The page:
|By Michael Currie Schaffer, The
Philadelphia InquirerMcClatchy-Tribune Business News
Oct. 29, 2006--Living with the city's high homicide rate is tough enough for Philadelphians. But the Greater Philadelphia Hotel Association is worried that simply reading about it might be too much for out-of-towners.
In a message to members this week, Hotel Association executive director Ed Grose urged hotels to think twice before providing guests with copies of November's Philadelphia Magazine, whose cover story spotlights the city's recent bloodletting.
Ordinarily, some 6,000 complimentary copies of the glossy monthly are distributed in local hotel rooms. But Grose's message argued that the magazine made the city look unsafe for the visitors who flock to those rooms. He also slammed the magazine for not mentioning on its cover that homicides were concentrated in neighborhoods far from most hotels. (Only 3 of the 295 killings through the end of September took place in Center City.)
"I recommend that you review your position on what effect this article and cover will have on your guests who are staying in your guestrooms," he wrote. "I feel that sensationalizing the murder rate in our city will have a negative effect on our customers."
Larry Platt, the magazine's editor, said the coverage was anything but sensationalistic -- and he said ignoring a problem because it might make the city look bad was a classic example of "Philadelphia insecurity."
"He says it's sensationalizing because we don't say that this is just a North Philadelphia problem," Platt said. "I strongly disagree. This is a Philadelphia problem, and great cities tackle their problems head-on."
The issue's cover design represents a significant departure from the usual cheerful celebrations of regional life. Instead, it depicts a single handgun against a spare blue-gray backdrop. The text reads: Murder. One terrifying night on the streets -- and why everything we're doing to stop the shooting won't work.
Though the headline says nothing about where the city's homicide count is rising, the 8,500-word story follows a police officer as he works a night shift in North Philadelphia. The article argues that police should focus more on confiscating illegal guns.
In an interview, Grose said he had wanted to bring it to the attention of the trade association's members so they could make up their own minds. The association represents 85 members in the Delaware Valley, including the operators of nearly all of Center City's 10,200 hotel rooms.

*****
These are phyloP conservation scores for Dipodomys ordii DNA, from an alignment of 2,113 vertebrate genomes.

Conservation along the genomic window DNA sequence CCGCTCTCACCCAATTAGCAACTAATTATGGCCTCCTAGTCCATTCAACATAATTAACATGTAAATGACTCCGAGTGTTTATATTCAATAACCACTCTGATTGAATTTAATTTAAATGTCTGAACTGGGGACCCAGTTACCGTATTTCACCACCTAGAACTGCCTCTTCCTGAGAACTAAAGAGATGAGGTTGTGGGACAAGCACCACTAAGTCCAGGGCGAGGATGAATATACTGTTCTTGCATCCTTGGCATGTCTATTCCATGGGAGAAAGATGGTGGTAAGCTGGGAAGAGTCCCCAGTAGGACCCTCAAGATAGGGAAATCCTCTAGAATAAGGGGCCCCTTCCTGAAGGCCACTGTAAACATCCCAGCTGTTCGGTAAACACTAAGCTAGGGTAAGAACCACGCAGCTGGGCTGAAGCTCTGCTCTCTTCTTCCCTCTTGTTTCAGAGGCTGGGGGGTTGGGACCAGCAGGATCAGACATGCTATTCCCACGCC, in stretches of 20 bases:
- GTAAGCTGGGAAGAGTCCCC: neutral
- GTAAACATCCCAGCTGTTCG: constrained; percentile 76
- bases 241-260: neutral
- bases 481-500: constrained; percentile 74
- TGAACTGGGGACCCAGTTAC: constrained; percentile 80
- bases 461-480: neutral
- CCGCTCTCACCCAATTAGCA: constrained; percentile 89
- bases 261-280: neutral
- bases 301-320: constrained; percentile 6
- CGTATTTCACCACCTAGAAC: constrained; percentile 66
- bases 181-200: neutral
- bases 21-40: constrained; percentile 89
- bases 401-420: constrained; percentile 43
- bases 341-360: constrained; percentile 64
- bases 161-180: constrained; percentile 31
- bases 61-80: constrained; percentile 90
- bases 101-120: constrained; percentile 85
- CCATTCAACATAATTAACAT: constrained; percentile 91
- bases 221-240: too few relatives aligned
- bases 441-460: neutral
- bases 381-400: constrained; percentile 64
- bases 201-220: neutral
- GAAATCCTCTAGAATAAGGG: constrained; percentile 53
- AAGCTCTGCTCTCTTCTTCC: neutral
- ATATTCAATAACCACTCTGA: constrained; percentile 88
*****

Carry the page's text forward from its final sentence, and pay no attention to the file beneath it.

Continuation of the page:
"It was the cover itself that I saw could be seen as a threat to visitors," he said. "It's a case of perception can be reality."
Though many hotels had yet to receive copies of the magazine -- which hit newsstands Friday and has not reached most subscribers -- at least two upscale Center City hotels have decided not to place it in rooms this month.
"It would be seriously alarming to our guests," said Valerie Ferguson, regional vice president and managing director of the 583-room Loews Hotel. "We're a very safe neighborhood, a very friendly Center City neighborhood, and we want our guests to enjoy what they currently are enjoying."
"Think of what a hotel room looks like, which is supposed to be warm and comforting," said Ruth Hirshey, director of public relations at the 364-room Four Seasons Hotel. "That on the table doesn't project what we want to project about the city."
Hirshey said the magazine would remain available for sale in the hotel's gift shop.
Meryl Levitz, president of the Greater Philadelphia Tourism Marketing Commission, said she would put the magazine in rooms if she ran a hotel.
"Would I have loved a picture of a lobster or a blonde again on the cover of Philadelphia Magazine this month? Yeah," she said. "But I don't think you can just change the perception like that. Maybe if it were 15 years ago and this was the only story. But it isn't."
Contact staff writer Michael Currie Schaffer at 215-854-4565 or firstname.lastname@example.org.
Copyright (c) 2006, The Philadelphia Inquirer
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